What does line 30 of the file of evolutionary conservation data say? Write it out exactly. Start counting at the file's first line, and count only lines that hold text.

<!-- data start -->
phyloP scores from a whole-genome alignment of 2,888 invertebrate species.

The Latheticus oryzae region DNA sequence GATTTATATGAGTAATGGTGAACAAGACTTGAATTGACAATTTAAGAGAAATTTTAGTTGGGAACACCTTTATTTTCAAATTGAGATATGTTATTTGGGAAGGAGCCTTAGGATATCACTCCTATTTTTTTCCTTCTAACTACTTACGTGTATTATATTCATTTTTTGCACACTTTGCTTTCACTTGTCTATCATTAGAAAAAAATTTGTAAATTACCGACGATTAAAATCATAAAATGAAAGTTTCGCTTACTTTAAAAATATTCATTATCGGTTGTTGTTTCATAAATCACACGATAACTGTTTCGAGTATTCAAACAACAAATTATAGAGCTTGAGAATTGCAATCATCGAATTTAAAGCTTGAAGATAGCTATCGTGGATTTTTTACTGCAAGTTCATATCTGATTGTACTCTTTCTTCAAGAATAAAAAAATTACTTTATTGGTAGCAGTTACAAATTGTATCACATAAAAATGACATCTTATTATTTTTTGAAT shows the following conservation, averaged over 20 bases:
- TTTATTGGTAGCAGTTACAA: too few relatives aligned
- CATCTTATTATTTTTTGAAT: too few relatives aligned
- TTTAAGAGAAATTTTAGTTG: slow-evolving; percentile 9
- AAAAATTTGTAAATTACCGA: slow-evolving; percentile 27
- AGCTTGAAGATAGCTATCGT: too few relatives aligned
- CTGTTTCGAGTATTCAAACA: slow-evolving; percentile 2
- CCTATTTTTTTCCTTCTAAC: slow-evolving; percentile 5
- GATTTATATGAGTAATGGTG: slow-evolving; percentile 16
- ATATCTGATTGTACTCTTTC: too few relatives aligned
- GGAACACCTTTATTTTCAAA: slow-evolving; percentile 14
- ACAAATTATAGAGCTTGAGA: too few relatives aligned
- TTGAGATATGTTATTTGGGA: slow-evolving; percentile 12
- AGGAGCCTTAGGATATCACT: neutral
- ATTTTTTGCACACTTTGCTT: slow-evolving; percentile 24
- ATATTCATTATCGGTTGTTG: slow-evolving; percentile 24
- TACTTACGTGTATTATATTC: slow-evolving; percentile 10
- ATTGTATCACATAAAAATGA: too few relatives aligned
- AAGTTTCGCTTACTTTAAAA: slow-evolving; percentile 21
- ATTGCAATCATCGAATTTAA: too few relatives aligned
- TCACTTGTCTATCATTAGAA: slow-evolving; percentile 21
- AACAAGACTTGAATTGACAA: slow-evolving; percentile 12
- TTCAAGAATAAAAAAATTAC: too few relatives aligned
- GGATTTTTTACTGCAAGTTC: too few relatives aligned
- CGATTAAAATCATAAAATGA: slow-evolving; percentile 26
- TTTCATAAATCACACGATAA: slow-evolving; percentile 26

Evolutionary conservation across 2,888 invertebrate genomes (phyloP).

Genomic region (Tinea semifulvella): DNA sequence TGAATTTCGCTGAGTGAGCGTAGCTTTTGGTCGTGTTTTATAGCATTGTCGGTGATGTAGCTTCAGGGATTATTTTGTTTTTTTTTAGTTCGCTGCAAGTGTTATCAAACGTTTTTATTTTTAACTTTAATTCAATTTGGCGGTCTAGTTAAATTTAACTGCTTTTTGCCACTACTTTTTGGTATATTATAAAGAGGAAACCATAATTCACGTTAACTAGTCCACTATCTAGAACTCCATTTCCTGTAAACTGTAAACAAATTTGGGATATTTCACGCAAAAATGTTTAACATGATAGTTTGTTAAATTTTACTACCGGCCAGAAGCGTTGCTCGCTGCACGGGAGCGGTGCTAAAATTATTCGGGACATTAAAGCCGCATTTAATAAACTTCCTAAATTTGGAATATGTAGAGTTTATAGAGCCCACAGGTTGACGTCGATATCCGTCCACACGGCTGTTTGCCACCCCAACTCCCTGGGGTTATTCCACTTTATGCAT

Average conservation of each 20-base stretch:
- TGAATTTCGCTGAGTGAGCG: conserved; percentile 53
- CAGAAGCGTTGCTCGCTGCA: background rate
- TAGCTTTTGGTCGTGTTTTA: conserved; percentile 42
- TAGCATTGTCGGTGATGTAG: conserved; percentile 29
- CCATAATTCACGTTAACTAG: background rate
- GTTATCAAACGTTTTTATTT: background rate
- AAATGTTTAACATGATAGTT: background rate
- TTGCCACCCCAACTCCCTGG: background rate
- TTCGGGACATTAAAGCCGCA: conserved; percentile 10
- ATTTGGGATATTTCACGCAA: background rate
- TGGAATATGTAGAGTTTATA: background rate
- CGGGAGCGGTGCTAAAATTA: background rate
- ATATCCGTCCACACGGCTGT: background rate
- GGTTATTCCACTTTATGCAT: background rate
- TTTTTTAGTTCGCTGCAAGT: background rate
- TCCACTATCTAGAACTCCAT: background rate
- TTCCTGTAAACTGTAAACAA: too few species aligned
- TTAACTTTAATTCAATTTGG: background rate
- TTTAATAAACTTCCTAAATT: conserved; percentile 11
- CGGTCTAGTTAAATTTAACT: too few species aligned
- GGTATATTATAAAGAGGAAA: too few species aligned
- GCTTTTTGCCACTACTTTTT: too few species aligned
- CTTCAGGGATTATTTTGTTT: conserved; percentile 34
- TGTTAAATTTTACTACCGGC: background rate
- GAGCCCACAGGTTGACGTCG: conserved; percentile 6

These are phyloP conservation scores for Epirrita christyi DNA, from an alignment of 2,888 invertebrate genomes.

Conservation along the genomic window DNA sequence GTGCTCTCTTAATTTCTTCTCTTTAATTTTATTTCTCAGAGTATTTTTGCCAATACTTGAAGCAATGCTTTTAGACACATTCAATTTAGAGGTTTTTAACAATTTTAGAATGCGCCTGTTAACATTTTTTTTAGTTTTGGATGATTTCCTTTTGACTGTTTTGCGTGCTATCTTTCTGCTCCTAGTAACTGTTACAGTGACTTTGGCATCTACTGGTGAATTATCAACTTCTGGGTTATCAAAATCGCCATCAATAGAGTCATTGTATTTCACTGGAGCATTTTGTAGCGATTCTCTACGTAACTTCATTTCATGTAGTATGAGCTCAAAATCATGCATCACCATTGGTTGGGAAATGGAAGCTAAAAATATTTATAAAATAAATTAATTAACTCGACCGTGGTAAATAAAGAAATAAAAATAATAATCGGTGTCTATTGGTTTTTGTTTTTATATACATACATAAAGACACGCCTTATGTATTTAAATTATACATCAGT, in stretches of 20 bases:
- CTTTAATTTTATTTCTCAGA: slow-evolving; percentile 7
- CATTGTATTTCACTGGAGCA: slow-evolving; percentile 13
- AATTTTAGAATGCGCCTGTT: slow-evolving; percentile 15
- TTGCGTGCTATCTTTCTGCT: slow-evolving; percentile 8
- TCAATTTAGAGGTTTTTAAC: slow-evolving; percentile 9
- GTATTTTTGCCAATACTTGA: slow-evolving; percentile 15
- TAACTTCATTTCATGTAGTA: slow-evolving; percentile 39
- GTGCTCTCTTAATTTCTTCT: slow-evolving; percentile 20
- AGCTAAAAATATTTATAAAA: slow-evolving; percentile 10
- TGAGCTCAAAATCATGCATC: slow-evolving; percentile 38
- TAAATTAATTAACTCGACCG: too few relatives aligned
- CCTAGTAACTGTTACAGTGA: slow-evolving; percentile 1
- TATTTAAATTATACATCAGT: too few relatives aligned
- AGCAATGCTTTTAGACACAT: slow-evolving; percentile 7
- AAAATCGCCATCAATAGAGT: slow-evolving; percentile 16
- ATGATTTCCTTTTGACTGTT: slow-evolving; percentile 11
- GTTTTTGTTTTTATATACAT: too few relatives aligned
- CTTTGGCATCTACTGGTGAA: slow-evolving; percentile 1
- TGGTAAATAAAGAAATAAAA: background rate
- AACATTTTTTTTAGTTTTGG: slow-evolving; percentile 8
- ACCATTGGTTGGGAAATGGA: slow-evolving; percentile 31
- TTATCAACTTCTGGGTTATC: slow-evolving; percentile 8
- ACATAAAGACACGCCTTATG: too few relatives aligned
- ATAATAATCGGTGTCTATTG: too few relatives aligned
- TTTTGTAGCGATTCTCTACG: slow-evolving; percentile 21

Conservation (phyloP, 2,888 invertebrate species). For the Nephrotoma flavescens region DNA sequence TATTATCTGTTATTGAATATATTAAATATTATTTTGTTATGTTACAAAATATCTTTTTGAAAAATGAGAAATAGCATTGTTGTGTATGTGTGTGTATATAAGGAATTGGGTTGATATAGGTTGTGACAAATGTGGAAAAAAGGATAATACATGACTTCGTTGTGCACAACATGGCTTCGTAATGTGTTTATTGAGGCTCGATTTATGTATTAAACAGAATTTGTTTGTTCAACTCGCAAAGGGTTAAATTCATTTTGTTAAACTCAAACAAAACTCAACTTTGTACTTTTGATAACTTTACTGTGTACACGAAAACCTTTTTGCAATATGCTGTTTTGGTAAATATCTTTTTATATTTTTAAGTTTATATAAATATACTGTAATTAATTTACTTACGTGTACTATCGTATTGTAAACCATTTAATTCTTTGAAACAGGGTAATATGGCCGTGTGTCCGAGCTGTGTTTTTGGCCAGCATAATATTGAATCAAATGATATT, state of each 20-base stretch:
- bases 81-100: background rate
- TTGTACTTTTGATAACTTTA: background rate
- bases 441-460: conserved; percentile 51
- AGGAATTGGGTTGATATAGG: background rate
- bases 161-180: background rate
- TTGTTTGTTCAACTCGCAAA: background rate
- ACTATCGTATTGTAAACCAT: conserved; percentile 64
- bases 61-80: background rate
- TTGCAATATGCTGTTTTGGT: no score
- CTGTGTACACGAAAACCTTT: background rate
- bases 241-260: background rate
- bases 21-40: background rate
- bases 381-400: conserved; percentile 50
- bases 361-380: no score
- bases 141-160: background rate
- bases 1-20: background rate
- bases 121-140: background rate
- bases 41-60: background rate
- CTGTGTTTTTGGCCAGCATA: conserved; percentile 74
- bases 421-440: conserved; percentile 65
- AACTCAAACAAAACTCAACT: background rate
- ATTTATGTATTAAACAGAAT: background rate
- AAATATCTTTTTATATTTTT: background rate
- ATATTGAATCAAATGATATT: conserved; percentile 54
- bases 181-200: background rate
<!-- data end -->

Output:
Average conservation of each 20-base stretch: